I just returned from three weeks of walking and bicycling in Europe and though I could write volumes about the experience, I’ll restrict myself to ‘things we should keep in mind’ while we develop our own on and off road facilities in the North Okanagan.
Due to rain, the four days we had in Switzerland were spent either walking around Glarus or taking the train to areas such as Rapperswil a medieval town and part of the Santiago de Compostela route, ‘Jacobs Way.’ I think the most important take home message is to make wayfinding easy. Throughout our travels we came to depend on the quantity and clarity of the pedestrian signage. The yellow directional Wander Weg signs in Switzerland include the name and walking time to the next few destinations. It wasn’t unusual to see destination 2, 4 or 10 hours away on foot. On the bike route signs you had to note if the front wheel was raised, this indicates a mountain bike route, the regular icon we use was for on road facilities, of which there are plenty. Throughout our travels we didn’t see any signs forbidding sidewalk bicycling; using bike bells, cycling slower around people is the norm. Last thing about Switzerland; multi-lingual train ticket kiosks are great. That was one thing that took the anxiety out of traveling within, and out of, the country. So off we went via the high-speed train to Provence.
We made our way to Avignon where, having booked through Discover France, we were set up with hybrid bikes, a GPS that had routes loaded in it, printed route sheet descriptions of places to go, and they arranged a great little hotel within the city walls. Walking was the best option in and around the narrow streets in Avignon, but we cycled within the city walls too without problem. Outside of the city walls, the streets and bridge that led to the part of town on the other side of the river, good signage and dedicated, separated bicycle facilities made travel easy. The city of Nimes seemed more cycle friendly than Arles but both were, like Avignon, walled cities, with lots to see on foot. In Arles we got our fix of Vincent van Gogh history and stood at the site that inspired his ‘Starry Night’ painting. Nimes has the best preserved Roman Coliseum in the world. From Nimes it’s easy to get to Barcelona on the fast train so next we went to Spain.
Arriving in Barcelona we immediately took a train to Ripoll where UTRACKS arranged for us to pick up hybrid bikes and guide sheets. Over the next week while UTRACKS moved our luggage, we travelled on mostly rail trail, the bicicarril, or connected Bikeways from Ripoll to Olot, where we spent an additional day to ride through the volcano national park, then to Girona which was the best rail trail day experience ever. In previous days we have been ascending and this was our descent day on packed track with beautiful scenery and quaint little rail towns. One aspect worth noting about this leg of the journey was that the rail trail was particularly disjointed but brought together through quite an effort of painted bike route lines, coloured icons on the paved surfaces assured us we were on the right route and, of course, frequent sign posts. It appears to me they made every effort to keep cyclists on track. We spent an additional day in Girona so we could take the train to Figueres to see the Dali museum. The trip from Girona to the Mediterranean town of Sant Feliu was rail trail again. Here we left our bikes, boarded a bus and returned to Barcelona, this time to stay five days.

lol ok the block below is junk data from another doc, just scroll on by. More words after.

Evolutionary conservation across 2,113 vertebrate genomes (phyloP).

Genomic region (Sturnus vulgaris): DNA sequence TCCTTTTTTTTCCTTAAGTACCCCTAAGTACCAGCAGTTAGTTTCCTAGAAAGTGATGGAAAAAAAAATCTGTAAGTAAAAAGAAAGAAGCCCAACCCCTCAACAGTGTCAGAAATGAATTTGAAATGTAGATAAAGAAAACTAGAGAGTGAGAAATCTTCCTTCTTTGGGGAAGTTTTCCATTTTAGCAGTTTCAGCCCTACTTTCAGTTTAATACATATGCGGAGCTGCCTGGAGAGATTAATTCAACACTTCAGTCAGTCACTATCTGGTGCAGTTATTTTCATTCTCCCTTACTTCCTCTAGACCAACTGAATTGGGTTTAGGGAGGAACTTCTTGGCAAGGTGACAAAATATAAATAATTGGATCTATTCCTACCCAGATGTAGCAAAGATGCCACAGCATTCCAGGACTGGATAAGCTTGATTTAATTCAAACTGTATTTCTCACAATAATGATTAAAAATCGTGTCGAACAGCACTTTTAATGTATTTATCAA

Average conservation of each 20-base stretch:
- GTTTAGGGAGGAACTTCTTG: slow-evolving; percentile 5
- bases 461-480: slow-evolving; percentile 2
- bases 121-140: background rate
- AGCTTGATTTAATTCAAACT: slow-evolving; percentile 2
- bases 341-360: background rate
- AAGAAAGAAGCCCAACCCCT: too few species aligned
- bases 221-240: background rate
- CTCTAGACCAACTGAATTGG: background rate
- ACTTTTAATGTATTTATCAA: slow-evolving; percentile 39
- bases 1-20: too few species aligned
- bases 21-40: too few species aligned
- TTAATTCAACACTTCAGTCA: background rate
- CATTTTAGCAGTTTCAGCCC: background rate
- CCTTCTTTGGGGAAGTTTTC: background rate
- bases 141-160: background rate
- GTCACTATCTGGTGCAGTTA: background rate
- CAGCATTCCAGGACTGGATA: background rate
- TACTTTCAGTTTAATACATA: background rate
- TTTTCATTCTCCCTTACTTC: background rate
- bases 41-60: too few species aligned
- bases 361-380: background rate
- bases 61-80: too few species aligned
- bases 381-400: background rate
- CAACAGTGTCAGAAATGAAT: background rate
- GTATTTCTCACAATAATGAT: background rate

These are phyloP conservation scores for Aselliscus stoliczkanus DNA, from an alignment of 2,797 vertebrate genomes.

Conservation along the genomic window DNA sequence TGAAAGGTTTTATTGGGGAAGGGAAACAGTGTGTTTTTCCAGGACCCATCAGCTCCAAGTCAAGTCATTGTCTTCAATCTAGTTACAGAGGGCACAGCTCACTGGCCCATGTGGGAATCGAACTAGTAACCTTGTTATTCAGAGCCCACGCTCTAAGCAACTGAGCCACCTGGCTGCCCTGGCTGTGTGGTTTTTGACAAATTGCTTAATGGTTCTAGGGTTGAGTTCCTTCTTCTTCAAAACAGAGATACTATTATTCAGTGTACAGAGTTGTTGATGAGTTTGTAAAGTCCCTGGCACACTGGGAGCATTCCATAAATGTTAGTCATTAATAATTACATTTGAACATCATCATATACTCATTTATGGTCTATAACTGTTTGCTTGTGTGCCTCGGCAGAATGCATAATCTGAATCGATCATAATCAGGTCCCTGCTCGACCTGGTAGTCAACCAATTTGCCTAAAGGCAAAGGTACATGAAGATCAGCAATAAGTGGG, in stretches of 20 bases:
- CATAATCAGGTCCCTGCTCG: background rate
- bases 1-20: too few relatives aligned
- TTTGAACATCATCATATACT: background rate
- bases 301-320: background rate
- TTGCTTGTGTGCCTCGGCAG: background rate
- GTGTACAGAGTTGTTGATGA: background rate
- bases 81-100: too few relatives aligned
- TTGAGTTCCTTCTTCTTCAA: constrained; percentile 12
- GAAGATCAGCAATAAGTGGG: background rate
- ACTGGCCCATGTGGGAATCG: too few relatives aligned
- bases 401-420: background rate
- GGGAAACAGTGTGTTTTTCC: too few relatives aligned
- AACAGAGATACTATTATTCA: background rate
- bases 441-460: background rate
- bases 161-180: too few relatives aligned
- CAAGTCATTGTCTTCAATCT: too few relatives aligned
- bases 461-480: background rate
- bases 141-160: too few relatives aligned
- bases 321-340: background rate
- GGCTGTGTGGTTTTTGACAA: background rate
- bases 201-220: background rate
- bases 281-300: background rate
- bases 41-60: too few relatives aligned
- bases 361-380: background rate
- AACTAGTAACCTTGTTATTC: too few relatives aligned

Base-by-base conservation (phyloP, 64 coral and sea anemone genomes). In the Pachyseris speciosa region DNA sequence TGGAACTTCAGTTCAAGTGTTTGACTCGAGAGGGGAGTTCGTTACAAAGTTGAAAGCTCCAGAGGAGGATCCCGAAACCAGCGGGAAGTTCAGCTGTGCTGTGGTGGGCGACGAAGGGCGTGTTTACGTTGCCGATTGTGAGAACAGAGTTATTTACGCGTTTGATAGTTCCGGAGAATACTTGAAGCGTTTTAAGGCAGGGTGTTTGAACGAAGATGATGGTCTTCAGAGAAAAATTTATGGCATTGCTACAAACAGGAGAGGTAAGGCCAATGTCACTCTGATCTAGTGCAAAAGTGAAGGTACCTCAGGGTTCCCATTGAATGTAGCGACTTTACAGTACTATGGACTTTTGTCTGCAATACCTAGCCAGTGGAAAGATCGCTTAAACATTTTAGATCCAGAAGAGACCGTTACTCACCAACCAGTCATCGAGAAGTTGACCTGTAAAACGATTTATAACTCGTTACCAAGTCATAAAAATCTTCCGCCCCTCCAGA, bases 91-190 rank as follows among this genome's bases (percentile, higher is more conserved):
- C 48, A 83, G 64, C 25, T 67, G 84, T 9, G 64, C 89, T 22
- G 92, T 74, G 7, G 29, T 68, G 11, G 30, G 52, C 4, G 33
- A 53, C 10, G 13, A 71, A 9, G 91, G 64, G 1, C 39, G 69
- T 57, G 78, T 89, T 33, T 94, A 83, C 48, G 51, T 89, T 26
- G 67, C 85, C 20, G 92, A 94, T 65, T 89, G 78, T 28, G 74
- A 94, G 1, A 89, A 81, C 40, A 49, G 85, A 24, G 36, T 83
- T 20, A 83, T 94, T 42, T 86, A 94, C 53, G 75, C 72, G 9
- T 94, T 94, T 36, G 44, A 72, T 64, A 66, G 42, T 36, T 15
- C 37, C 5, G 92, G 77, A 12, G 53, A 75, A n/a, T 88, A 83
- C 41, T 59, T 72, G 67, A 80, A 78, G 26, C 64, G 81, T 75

Barcelona is a very walkable city; it was safe in the evenings and in the underground metro stations. The buses are easy to use and the people on the bus are so willing to help you find the right stop. As well, Barcelona, like every city mentioned so far, has a fleet of bicycles available to people in possession of the rental card. Insert your card, take a bike, return bike to a depot – it’s that easy. The difference with Barcelona is that it is a city of over 1.5 million and with rental bikes to meet that population. We were staying about 1 hour walk uphill from the old town. Many the residents in our area of town obviously got up and rode a bike downtown, but probably took the underground rail, called the Metro, or the bus home. A number of times I saw a City of Barcelona truck and flat deck trailer transporting the bikes back uphill.
For me, the 'Take Home Message" was the importance of way finding signs, the more the better. The multi-lingual signs, maps, and tourist info were also fantastic. Another thing was obvious to me too; cities that want to attract people to live there and vacation there, make all sidewalks broad, provide bicycling options in the way of facilities and bicycle rentals, and make transit such as buses and trains easy to use.
Kerry is happiest when she's out of her car and on her bicycle. As a community physiotherapist, she'd love to see more people of all ages engaging in an active lifestyle by walking and bicycling to where they need to go!
Bruce keeps active by walking and running in the Vernon area. When not on foot you can often see him on bicycle, with his trailer, shopping locally or taking his recycling to the depot. Bruce has also been a CAN-BIKE bicycling skills instructor for over 20 years. See www.gonecycling.com